The UNCTAD annual World Investment report released last week selected Egypt as the first country in Africa to attract investment. Mona El-Fiqi
The World Investment report 2007 released on 18 October by the United Nations Conference on Trade and Development (UNCTAD) under the title Transnational Corporations, Extractive Industries and Development ranked Egypt as the first in Africa and the second among the Arab countries in attracting Foreign Direct Investments (FDI) in 2006.
"The Egyptian economy succeeded to attract 30 per cent of FDI directed to Africa and 43 per cent of FDI flows to the North Africa region," said Mahmoud Mohieldin, minister of investment at a press conference held last week.
Mohieldin asserted that the government is committed to continue encouraging investors and to provide a sound business environment particularly in south Egypt governorates.
The UNCTAD World Investment report praises the improvement of investment climate in Egypt and procedures of the economic reform programme that provides new investment opportunities. "The total value of FDI flows to Egypt was estimated at $10 billion from January to December 2006 compared to $5.4 billion during the same period in 2005," says the report.
Moreover, the UNCTAD report which covers 180 countries, explained that the FDI structure in Egypt was changed since non oil investments raised to represent 70 per cent of total investments while in the past 80 per cent of the investments were used to be directed to only agriculture and industry sectors. But these $10 billion investments were mainly new projects as well as expansions in already established projects in different sectors such as industry, tourism, services, IT and construction.
Assem Ragab, chairman of the General Authority for Investment and Free Zones said the outcome of the World Investment report 2007 comes in line with the evaluation of other international institutions to the investment climate in Egypt.
Ragab added that in September 2007, Egypt was ranked top reformer worldwide in the Doing Business report, an annual series issued by the World Bank and the International Finance Corporation (IFC). Doing Business noted that Egypt outpaced other reformers worldwide and in the Middle East and North Africa in making it easier to do business with the improvements in five of the 10 areas studied by the report.
Moreover, Ragab said that Egypt was chosen by the World Economic Forum among the best seven countries worldwide that achieved an improvement in the investment climate.
Ragab added that, according to figures of the General Authority for Investment and Free Zones, the accumulated figure of investments in Egypt from 1970 to 2007 showed that Egyptians own 72 per cent of total investments in Egypt through this period while 13 per cent are for Arab investors and 15 per cent are left to foreigners. Moreover, Ragab said that the growth of private investments reached 40 per cent while public investment was reduced to 14 per cent.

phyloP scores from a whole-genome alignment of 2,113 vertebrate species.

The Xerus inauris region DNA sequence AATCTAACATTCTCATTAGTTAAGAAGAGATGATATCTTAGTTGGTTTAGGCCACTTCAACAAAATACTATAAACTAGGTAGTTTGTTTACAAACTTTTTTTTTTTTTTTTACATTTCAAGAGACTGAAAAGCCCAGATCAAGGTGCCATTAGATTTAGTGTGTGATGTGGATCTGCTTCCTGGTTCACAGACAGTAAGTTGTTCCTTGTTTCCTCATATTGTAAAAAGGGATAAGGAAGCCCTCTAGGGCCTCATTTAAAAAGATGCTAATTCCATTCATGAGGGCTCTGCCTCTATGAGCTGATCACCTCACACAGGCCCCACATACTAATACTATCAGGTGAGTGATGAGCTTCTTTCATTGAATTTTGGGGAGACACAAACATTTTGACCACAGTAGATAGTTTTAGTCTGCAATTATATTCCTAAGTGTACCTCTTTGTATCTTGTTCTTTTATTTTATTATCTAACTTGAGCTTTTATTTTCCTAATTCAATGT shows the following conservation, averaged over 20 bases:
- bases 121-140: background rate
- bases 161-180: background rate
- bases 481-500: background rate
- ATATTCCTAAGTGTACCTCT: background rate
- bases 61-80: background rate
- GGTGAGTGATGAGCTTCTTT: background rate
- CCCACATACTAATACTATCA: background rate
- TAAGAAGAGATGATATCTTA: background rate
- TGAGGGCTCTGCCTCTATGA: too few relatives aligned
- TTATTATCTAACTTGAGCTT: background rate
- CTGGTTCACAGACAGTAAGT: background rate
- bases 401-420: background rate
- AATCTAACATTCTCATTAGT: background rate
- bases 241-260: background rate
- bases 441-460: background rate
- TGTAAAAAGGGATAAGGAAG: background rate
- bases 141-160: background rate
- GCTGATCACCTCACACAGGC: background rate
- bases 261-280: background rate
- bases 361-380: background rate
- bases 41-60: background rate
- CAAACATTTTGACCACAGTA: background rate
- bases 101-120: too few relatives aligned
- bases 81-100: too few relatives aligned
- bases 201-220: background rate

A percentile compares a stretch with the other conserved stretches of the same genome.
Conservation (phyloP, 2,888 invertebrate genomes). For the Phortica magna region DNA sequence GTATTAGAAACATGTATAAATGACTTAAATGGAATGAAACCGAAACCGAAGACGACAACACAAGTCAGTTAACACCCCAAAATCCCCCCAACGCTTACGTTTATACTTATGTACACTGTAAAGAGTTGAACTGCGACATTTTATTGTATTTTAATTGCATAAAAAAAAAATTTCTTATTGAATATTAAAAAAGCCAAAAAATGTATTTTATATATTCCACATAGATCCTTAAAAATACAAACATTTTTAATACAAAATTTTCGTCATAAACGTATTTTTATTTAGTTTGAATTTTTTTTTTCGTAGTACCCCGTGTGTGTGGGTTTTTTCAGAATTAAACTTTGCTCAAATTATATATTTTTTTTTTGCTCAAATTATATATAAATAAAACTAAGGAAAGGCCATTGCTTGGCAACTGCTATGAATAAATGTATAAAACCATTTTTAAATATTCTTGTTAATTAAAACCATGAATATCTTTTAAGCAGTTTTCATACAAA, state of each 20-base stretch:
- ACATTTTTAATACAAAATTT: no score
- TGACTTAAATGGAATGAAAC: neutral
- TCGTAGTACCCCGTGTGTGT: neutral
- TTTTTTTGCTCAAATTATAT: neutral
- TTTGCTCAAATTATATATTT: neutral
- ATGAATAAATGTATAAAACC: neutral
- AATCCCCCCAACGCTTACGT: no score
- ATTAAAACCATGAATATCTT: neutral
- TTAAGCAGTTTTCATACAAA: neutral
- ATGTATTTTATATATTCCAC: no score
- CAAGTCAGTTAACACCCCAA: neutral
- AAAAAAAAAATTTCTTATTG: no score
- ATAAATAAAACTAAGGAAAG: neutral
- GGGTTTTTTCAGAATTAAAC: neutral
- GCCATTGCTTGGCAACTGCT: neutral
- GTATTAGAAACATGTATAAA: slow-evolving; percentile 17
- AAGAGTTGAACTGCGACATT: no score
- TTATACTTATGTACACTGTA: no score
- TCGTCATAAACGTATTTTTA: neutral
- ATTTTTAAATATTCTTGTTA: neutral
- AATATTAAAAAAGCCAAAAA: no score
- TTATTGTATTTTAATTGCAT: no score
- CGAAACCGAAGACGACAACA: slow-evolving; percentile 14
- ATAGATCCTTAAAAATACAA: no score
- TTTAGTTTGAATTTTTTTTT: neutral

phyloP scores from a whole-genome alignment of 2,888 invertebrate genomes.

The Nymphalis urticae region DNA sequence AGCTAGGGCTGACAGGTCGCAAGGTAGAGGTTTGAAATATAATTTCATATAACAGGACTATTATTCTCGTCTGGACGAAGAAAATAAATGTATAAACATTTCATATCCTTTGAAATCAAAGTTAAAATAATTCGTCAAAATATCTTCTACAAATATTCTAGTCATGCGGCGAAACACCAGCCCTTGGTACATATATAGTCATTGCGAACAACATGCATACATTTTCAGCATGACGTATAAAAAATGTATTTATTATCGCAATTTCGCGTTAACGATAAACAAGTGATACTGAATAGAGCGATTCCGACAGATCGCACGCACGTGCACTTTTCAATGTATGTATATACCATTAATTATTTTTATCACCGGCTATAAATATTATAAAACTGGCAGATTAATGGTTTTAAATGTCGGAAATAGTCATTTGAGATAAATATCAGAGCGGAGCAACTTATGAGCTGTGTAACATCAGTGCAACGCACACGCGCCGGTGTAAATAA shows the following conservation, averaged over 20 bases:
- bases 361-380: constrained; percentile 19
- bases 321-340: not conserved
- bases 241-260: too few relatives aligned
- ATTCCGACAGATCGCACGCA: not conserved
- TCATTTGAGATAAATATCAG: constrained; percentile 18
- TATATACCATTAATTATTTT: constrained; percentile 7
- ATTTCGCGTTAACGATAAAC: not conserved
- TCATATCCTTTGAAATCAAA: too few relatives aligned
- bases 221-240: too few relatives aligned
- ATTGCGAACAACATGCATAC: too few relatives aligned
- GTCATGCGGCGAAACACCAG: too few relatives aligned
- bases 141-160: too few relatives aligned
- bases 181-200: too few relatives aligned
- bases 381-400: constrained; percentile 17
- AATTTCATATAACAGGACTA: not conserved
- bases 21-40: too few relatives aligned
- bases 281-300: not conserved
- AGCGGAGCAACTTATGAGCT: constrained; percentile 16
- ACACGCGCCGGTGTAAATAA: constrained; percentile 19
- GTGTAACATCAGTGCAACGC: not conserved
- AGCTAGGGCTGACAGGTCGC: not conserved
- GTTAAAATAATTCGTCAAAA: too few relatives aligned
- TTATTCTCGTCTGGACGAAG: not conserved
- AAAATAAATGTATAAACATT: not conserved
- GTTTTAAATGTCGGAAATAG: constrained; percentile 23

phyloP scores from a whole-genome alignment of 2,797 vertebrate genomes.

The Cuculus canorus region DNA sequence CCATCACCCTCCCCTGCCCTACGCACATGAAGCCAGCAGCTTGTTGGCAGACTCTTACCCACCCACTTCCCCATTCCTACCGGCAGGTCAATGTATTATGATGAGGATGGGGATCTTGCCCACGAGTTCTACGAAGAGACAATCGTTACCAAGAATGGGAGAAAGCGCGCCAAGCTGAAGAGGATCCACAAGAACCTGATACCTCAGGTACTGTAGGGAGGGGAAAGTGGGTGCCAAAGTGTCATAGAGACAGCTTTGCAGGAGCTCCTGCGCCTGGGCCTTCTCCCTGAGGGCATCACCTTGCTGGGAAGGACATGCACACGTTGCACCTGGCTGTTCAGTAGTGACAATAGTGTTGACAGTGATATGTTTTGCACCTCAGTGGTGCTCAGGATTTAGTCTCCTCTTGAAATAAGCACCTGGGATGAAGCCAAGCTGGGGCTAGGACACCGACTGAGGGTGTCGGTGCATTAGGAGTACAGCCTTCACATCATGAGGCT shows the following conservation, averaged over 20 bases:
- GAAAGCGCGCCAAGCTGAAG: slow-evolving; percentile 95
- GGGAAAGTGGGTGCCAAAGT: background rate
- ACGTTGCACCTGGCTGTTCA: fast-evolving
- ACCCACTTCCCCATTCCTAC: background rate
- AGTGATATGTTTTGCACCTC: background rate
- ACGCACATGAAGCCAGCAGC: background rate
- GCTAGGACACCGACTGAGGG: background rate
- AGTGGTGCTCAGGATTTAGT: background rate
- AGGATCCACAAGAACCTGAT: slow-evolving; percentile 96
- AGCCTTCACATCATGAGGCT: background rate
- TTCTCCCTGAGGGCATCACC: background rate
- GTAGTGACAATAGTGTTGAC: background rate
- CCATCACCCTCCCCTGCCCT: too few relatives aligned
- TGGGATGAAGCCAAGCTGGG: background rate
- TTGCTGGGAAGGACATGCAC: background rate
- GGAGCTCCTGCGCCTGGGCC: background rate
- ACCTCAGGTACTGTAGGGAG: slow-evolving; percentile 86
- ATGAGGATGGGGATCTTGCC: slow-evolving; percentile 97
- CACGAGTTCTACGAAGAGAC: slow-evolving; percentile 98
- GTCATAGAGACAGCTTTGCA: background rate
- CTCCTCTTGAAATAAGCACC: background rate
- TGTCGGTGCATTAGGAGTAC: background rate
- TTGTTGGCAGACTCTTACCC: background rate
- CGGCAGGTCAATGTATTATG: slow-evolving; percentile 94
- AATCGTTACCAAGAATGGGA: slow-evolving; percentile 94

Going through the UNCTAD World Investment report, it says the international FDI flows reached $1.306 trillion in 2006 achieving a 38 per cent increase compared to last year. This figure, according to the report, reflects a healthy economic performance worldwide.
As for Africa , the report says FDI flows to Africa were doubled between 2004 and 2006 to reach unprecedented figure estimated at $36 billion. The report noted that the investment in Africa was directed to raw materials and high profits within an improved business climate.
UNCTAD's report said that investments to developing countries, which are going through a transitional stage in their economics sectors, witnessed a very high level estimated at $379 billion.
For the first time the World Investment report selected seven companies from developing countries to be among the largest transnational corporations in the world.
According to the report, the foreign direct investment flows to developed countries grew to reach $857 billion in 2006. The UNCTAD report notes that in contrast to the last significant increase in FDI to industrialised nations which occurred at the end of the past decade the current jump covered all developed regions and economic sectors. "The surge was mainly driven by cross border mergers and acquisitions with the increasing involvement of private equity funds and reflected higher stock market valuations rising corporate profits and favourable financing conditions in 2006," says the report.
The report expects that international FDI flows will continue to rise in 2007 but in less rates than 2006.